Arizona Tribune Editorial | [url=http://www.aztrib.com]http://www.aztrib.com[/url]
If a policy hasn’t worked for 40 years, you would think the first solution that springs to mind is not more of the same. That’s what U.S. Rep. Jeff Flake, R-Ariz., has been suggesting, and he’s been taking a lot of unjustified flak as a result.
Now a White House commission has recommended President Bush continue the same old failed policy. To give the White House some credit, it made only the barest pretense that this exercise was anything but a transparent ploy aimed at winning Cuban-American votes in Florida, a state vital to Bush’s re-election hopes and of which his brother is governor.
Did we mention that the co-chairman of the commission is Mel Martinez, who resigned as Bush’s Housing secretary to run, with White House blessing, for the Senate in Florida?
Cuban-Americans still will be allowed to send money to the island and travel there, just not as often. And American farmers, another key voting bloc, still will be allowed to sell crops to Cuba.
Everybody else, watch out. Much of the $59 million the Bush administration plans to spend during the next two years on increasing Cuban sanctions will pay informants, sting operations and gumshoes to target Americans who travel to Cuba illegally, especially that sinister group, retired school teachers who like to visit exotic locations.
Flake’s view, which we share, is that Americans have a right to travel where they please. Increasingly, that is Congress’ view. Both the House and Senate voted last year to lift travel restrictions to the island.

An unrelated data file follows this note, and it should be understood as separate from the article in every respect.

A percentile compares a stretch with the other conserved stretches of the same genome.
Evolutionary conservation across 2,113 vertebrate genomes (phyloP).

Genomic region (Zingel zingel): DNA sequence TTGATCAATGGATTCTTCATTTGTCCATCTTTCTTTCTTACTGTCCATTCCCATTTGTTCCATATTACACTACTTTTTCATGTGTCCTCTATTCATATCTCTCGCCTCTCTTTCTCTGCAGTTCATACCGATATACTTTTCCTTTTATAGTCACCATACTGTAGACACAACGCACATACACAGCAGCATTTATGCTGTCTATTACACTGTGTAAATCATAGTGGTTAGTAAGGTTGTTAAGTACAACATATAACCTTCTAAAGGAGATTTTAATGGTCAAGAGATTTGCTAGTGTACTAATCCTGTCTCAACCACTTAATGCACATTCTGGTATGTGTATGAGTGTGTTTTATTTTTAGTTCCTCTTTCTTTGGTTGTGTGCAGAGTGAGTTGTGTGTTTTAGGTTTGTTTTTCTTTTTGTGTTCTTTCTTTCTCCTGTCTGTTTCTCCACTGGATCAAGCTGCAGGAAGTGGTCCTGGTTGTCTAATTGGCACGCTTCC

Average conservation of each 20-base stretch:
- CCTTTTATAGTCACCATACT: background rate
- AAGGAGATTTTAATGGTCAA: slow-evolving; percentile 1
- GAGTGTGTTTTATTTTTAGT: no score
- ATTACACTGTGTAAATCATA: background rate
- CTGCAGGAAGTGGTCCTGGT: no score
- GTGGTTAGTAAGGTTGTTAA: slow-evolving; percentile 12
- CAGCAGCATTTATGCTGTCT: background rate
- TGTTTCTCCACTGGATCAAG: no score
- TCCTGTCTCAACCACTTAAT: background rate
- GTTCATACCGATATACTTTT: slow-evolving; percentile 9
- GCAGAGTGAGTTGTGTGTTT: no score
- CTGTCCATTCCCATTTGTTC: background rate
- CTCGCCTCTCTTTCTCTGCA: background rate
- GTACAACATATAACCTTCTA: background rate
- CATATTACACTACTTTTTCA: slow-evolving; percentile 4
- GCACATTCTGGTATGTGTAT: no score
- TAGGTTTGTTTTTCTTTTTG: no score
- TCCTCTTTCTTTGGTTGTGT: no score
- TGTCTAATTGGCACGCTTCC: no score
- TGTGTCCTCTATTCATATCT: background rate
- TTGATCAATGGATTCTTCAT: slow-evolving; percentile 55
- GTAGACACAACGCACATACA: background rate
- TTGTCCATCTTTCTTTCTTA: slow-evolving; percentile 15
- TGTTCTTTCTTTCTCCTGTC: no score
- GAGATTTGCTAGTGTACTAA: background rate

The $59 million will be taken from other foreign aid accounts ó surely we have more pressing foreign policy needs. And $18 million will be spent on military aircraft to broadcast into Cuba ó surely the military has more pressing needs. You would think if more propaganda is required it would be to repair the damage to our reputation in the Mideast.
Flake says if it’s important for the Cubans to hear American voices, let Americans go there and speak for themselves. He’s right.
As an example of distorted administration priorities, consider this: Of 120 employees in Treasury’s Office of Foreign Assets Control, 21 are assigned to enforcing financial sanctions on Cuba and four to tracking down the finances of al-Qaida.
Over 40 years, the sanctions on Cuba have come to be sustained only by domestic politics. Most Americans frankly don’t care about Cuba, but the relative few who do care passionately. The true policy of successive administrations, including this one, is to wait more or less patiently for Fidel Castro to croak. He is 77.